Some are semi-tasteful, two-toned jobs, whereas others are the canvas on which to flamboyantly express style or devotion, to God, or the wife, or maybe Superman. Many have bright tiaras of letters spelling out the vessel’s name above the windshield, almost always female, like a ship. The siding artwork is often evocative of those awesome black velvet paintings they sell in Tijuana, that glow in the dark. These festive arks zip, careen and shove through the clogged arteries of Manila, giving it a comic, carnivalesque sparkle. You almost expect plumes of glitter to emit from the exhaust pipes.
Manila is so proud of its jeepneys, that it even has a professional football team called “Manila Jeepney.”
There are jeepneys outside of Manila, too, of course, but they tend to be a bit less flashy. No less crowded, however. In the countryside, if the jeepney is packed, folks just take their goats and climb up on top. No ladders or steps, no boarding platform. I don’t know how they do it. Maybe those goats are not cargo, but there to teach people how to jump on top of the bus. You know…because goats are always getting up on top of things. See here. And here. And here. But I digress.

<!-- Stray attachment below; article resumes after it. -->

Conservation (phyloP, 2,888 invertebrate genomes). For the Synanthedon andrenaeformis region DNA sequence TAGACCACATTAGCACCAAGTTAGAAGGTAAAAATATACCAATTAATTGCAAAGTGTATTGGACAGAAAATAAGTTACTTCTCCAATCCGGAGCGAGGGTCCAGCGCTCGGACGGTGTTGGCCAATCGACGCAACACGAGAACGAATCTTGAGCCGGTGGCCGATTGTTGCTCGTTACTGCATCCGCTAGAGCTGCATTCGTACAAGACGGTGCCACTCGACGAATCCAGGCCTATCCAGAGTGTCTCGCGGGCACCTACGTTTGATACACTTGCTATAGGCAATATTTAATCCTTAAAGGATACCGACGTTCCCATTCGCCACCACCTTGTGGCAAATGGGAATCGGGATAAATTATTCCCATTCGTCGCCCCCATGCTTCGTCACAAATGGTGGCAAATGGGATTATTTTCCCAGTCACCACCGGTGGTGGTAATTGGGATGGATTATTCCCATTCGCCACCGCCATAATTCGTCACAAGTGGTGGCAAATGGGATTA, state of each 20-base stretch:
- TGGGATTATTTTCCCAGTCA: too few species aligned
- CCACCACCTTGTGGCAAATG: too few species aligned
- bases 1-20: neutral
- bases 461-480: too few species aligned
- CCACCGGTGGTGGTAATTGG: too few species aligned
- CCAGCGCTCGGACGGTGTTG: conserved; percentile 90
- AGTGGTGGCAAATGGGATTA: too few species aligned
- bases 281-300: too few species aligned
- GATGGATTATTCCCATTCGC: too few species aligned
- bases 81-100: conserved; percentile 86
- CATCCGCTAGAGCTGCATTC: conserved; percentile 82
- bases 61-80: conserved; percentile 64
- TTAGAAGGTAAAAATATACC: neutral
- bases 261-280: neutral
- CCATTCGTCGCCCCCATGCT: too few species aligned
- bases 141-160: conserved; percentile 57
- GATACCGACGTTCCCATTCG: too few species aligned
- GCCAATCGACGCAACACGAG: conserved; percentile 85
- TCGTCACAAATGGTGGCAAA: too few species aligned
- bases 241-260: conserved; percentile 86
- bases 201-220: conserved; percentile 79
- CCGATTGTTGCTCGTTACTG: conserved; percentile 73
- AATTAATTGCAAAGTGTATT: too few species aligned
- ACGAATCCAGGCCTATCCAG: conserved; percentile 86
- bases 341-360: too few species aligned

Alas, jeepneys, beloved as they are, have their downside. They tend to be a haven for pickpockets, purse-snatchers and thieves. I was told that armed robbers sometimes jump in the back while they are still moving, rob the trapped passengers, and jump out before the driver even admits to knowing what is happening. Muggings at the congregation spots along the popular routes are also common.
Not to fear, though, if you don’t want to rub elbows and everything else with the hoi polloi in the back of a jeepney. There are other options. “Tricycles” are motorbikes or bicycles with covered or enclosed sidecars, and are sixteen kinds of fun to travel in. Not the most comfortable, but quick and cheap, and also resplendent with style.